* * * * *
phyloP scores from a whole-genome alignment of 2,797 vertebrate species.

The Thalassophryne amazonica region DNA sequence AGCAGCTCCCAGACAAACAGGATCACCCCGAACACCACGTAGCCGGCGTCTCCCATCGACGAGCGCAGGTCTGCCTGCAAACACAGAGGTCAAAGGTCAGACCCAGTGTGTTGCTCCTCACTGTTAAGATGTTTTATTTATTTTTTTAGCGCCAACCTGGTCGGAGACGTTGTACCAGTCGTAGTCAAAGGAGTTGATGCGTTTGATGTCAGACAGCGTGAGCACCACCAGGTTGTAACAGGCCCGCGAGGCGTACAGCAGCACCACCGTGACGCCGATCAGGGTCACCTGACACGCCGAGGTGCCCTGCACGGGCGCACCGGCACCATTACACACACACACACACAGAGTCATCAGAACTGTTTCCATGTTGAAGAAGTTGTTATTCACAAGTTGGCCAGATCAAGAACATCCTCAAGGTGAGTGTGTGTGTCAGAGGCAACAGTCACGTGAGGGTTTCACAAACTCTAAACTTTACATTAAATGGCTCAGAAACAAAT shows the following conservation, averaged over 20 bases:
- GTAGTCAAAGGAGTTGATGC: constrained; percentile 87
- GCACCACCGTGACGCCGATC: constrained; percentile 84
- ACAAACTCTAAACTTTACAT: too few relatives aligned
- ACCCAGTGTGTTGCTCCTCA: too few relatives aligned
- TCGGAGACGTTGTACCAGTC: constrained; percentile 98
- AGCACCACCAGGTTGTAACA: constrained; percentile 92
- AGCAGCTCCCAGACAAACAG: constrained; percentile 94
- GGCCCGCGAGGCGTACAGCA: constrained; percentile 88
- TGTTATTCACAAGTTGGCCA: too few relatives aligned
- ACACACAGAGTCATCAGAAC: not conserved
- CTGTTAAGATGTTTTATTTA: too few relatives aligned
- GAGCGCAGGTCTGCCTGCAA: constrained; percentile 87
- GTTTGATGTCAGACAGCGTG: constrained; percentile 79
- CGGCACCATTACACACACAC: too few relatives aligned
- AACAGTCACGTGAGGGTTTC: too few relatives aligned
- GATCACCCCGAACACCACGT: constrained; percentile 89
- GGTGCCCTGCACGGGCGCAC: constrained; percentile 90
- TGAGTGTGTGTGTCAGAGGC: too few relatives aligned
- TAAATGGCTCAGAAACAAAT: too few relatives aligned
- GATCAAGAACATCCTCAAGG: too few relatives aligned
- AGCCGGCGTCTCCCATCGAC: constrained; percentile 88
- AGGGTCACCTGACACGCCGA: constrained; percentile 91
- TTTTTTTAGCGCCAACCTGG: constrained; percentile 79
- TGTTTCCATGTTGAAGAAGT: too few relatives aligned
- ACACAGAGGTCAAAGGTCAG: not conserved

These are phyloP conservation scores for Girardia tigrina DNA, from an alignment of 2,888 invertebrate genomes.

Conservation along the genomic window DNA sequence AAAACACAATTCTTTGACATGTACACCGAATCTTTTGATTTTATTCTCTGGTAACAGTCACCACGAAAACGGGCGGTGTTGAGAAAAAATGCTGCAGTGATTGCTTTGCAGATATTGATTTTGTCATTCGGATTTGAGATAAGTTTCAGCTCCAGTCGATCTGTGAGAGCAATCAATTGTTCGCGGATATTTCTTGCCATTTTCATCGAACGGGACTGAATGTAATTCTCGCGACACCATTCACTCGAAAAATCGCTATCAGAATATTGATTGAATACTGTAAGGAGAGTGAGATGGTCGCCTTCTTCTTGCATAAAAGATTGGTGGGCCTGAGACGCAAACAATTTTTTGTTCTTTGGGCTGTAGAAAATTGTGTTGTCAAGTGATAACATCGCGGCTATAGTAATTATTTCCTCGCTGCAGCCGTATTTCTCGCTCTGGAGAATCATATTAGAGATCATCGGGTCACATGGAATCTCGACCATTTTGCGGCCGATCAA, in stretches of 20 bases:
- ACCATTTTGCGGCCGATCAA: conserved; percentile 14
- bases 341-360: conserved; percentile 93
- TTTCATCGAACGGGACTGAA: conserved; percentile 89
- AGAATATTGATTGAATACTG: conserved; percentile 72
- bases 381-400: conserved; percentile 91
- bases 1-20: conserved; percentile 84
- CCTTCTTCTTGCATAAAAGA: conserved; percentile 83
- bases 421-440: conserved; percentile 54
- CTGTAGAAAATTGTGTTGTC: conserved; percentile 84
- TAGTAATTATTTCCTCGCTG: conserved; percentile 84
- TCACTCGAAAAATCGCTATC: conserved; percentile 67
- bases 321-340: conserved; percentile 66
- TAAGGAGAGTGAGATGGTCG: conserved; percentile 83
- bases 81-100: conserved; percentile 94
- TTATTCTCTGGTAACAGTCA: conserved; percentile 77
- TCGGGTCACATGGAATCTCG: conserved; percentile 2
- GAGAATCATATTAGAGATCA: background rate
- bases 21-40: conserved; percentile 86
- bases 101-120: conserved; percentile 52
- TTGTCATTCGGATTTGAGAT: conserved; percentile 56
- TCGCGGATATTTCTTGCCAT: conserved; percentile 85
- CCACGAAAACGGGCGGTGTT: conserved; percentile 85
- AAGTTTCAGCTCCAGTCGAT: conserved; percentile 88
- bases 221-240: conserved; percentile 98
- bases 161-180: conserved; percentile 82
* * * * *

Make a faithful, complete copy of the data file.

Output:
phyloP scores from a whole-genome alignment of 2,797 vertebrate species.

The Thalassophryne amazonica region DNA sequence AGCAGCTCCCAGACAAACAGGATCACCCCGAACACCACGTAGCCGGCGTCTCCCATCGACGAGCGCAGGTCTGCCTGCAAACACAGAGGTCAAAGGTCAGACCCAGTGTGTTGCTCCTCACTGTTAAGATGTTTTATTTATTTTTTTAGCGCCAACCTGGTCGGAGACGTTGTACCAGTCGTAGTCAAAGGAGTTGATGCGTTTGATGTCAGACAGCGTGAGCACCACCAGGTTGTAACAGGCCCGCGAGGCGTACAGCAGCACCACCGTGACGCCGATCAGGGTCACCTGACACGCCGAGGTGCCCTGCACGGGCGCACCGGCACCATTACACACACACACACACAGAGTCATCAGAACTGTTTCCATGTTGAAGAAGTTGTTATTCACAAGTTGGCCAGATCAAGAACATCCTCAAGGTGAGTGTGTGTGTCAGAGGCAACAGTCACGTGAGGGTTTCACAAACTCTAAACTTTACATTAAATGGCTCAGAAACAAAT shows the following conservation, averaged over 20 bases:
- GTAGTCAAAGGAGTTGATGC: constrained; percentile 87
- GCACCACCGTGACGCCGATC: constrained; percentile 84
- ACAAACTCTAAACTTTACAT: too few relatives aligned
- ACCCAGTGTGTTGCTCCTCA: too few relatives aligned
- TCGGAGACGTTGTACCAGTC: constrained; percentile 98
- AGCACCACCAGGTTGTAACA: constrained; percentile 92
- AGCAGCTCCCAGACAAACAG: constrained; percentile 94
- GGCCCGCGAGGCGTACAGCA: constrained; percentile 88
- TGTTATTCACAAGTTGGCCA: too few relatives aligned
- ACACACAGAGTCATCAGAAC: not conserved
- CTGTTAAGATGTTTTATTTA: too few relatives aligned
- GAGCGCAGGTCTGCCTGCAA: constrained; percentile 87
- GTTTGATGTCAGACAGCGTG: constrained; percentile 79
- CGGCACCATTACACACACAC: too few relatives aligned
- AACAGTCACGTGAGGGTTTC: too few relatives aligned
- GATCACCCCGAACACCACGT: constrained; percentile 89
- GGTGCCCTGCACGGGCGCAC: constrained; percentile 90
- TGAGTGTGTGTGTCAGAGGC: too few relatives aligned
- TAAATGGCTCAGAAACAAAT: too few relatives aligned
- GATCAAGAACATCCTCAAGG: too few relatives aligned
- AGCCGGCGTCTCCCATCGAC: constrained; percentile 88
- AGGGTCACCTGACACGCCGA: constrained; percentile 91
- TTTTTTTAGCGCCAACCTGG: constrained; percentile 79
- TGTTTCCATGTTGAAGAAGT: too few relatives aligned
- ACACAGAGGTCAAAGGTCAG: not conserved

These are phyloP conservation scores for Girardia tigrina DNA, from an alignment of 2,888 invertebrate genomes.

Conservation along the genomic window DNA sequence AAAACACAATTCTTTGACATGTACACCGAATCTTTTGATTTTATTCTCTGGTAACAGTCACCACGAAAACGGGCGGTGTTGAGAAAAAATGCTGCAGTGATTGCTTTGCAGATATTGATTTTGTCATTCGGATTTGAGATAAGTTTCAGCTCCAGTCGATCTGTGAGAGCAATCAATTGTTCGCGGATATTTCTTGCCATTTTCATCGAACGGGACTGAATGTAATTCTCGCGACACCATTCACTCGAAAAATCGCTATCAGAATATTGATTGAATACTGTAAGGAGAGTGAGATGGTCGCCTTCTTCTTGCATAAAAGATTGGTGGGCCTGAGACGCAAACAATTTTTTGTTCTTTGGGCTGTAGAAAATTGTGTTGTCAAGTGATAACATCGCGGCTATAGTAATTATTTCCTCGCTGCAGCCGTATTTCTCGCTCTGGAGAATCATATTAGAGATCATCGGGTCACATGGAATCTCGACCATTTTGCGGCCGATCAA, in stretches of 20 bases:
- ACCATTTTGCGGCCGATCAA: conserved; percentile 14
- bases 341-360: conserved; percentile 93
- TTTCATCGAACGGGACTGAA: conserved; percentile 89
- AGAATATTGATTGAATACTG: conserved; percentile 72
- bases 381-400: conserved; percentile 91
- bases 1-20: conserved; percentile 84
- CCTTCTTCTTGCATAAAAGA: conserved; percentile 83
- bases 421-440: conserved; percentile 54
- CTGTAGAAAATTGTGTTGTC: conserved; percentile 84
- TAGTAATTATTTCCTCGCTG: conserved; percentile 84
- TCACTCGAAAAATCGCTATC: conserved; percentile 67
- bases 321-340: conserved; percentile 66
- TAAGGAGAGTGAGATGGTCG: conserved; percentile 83
- bases 81-100: conserved; percentile 94
- TTATTCTCTGGTAACAGTCA: conserved; percentile 77
- TCGGGTCACATGGAATCTCG: conserved; percentile 2
- GAGAATCATATTAGAGATCA: background rate
- bases 21-40: conserved; percentile 86
- bases 101-120: conserved; percentile 52
- TTGTCATTCGGATTTGAGAT: conserved; percentile 56
- TCGCGGATATTTCTTGCCAT: conserved; percentile 85
- CCACGAAAACGGGCGGTGTT: conserved; percentile 85
- AAGTTTCAGCTCCAGTCGAT: conserved; percentile 88
- bases 221-240: conserved; percentile 98
- bases 161-180: conserved; percentile 82